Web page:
The U.S. and Europe have been scrambling for ways to stop financing
war machine without sending their economies into recession. The latest idea, advanced at the G-7 summit this week, is an oil price cap. This will work as well as most price-control gambits, which is to say it probably won’t.
Despite Western efforts, Kremlin oil export revenues have increased since the Ukraine invasion. The U.S. has banned Russian oil imports, and the European Union recently agreed to phase them out this year with exceptions for pipeline deliveries to Hungary, Slovakia and the Czech Republic.
Yet China and India have been happy to buy Russian crude at a $30 to $40 a barrel discount. European sanctions that take effect in December will also ban shipping insurance, which could have a bigger bite. But before these sanctions are given a chance to work, G-7 leaders are now angling to erode them.
This week they agreed to explore an oil price cap that would create shipping-insurance sanctions waivers for buyers that purchase crude below a specified price. The idea is to create a buyer’s cartel that would force Russia to accept a price a little more than its production costs, which can be about $10 a barrel.
China and India would supposedly then have no incentive to undercut the sanctions. A price cap could also keep Russian oil flowing onto global markets, so U.S. and Europe would feel less economic pain. It would also obviate the risk that sanctions could force Russian producers to close wells, which could suppress long-term supply.
At least that’s the idea. Treasury Secretary
has been flogging the plan hard as an alternative to the Europeans’ import and insurance bans. The Biden Administration worries that European sanctions, given time to work, could damage Russia’s oil industry and cause high oil prices to persist even after the Ukraine war ends.
The first problem with a price cap is that it would require Mr. Putin’s cooperation. He could refuse to sell crude at the price the U.S. and Europe demand. Russian producers wouldn’t necessarily be forced to limit production since Mr. Putin could find customers such as China and India willing to take Russian oil at a price that still lets the Kremlin profit.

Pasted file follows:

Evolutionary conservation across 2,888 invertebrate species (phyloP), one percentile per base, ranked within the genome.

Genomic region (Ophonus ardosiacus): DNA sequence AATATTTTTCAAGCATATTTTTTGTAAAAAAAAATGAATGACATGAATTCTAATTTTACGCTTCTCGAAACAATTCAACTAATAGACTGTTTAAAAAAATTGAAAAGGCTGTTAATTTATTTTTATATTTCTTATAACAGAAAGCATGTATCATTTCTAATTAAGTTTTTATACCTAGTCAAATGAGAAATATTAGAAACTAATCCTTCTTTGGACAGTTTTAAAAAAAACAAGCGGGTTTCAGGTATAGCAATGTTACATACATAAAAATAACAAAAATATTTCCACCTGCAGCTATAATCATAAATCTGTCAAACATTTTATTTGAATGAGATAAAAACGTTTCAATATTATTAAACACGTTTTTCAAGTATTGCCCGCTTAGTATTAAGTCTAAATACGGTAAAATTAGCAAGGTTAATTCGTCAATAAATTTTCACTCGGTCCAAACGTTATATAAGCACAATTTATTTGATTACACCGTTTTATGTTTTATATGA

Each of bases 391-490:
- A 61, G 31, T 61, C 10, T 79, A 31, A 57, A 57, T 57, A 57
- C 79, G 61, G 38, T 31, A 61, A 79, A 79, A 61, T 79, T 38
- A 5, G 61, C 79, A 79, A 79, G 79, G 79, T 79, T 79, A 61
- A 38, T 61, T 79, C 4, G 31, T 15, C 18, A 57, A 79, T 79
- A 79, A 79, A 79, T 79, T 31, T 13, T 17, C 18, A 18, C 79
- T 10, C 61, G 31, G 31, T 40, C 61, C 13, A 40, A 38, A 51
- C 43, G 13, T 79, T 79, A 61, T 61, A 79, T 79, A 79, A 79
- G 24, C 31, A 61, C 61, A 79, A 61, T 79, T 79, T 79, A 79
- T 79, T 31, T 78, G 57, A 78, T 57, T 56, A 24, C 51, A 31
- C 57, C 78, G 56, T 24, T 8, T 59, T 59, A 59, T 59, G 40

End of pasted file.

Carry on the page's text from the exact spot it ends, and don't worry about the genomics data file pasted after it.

Thus the plan would also require the cooperation of China, India and other countries that don’t care if Russia wins in Ukraine. There’s also a chance Mr. Putin could retaliate by reducing exports, which could send global prices sky-rocketing. A self-embargo would damage Russia’s oil industry, but Mr. Putin isn’t above a game of chicken with the West.
A price cap would also require revisiting Europe’s energy sanctions and give Hungary Prime Minister
another opportunity to weaken them. Do European leaders want to risk their hard-fought unity?
The better way to reduce Mr. Putin’s oil and gas leverage is to increase Western supply, which the G-7 leaders seem incapable of doing. British Prime Minister
has slapped energy companies with a windfall-profits tax, which will discourage investment and production in the North Sea.
The Biden Administration keeps imposing more regulations to limit U.S. oil and gas production while threatening companies if they don’t act to reduce gasoline prices. At least the G-7 leaders this week agreed to revise their earlier commitment to stop financing fossil fuels overseas, which is critical for Europe to wean itself off Russian gas.
Yet the White House opposed this when it was floated. “Our position last May was—and the President was clear—that he did not feel like these investments were the right course of action,” National Security Council spokesman
said en route to the summit. “I know of no such change to that policy.”
The larger truth is that sanctions won’t stop Mr. Putin’s war plans, at least not soon. Wars are won by military force. The way to hasten the war’s end is by giving Ukraine all the weapons it needs as quickly as possible. To adapt
maybe Europe and U.S. will do the right thing after trying everything else.
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Appeared in the June 29, 2022, print edition.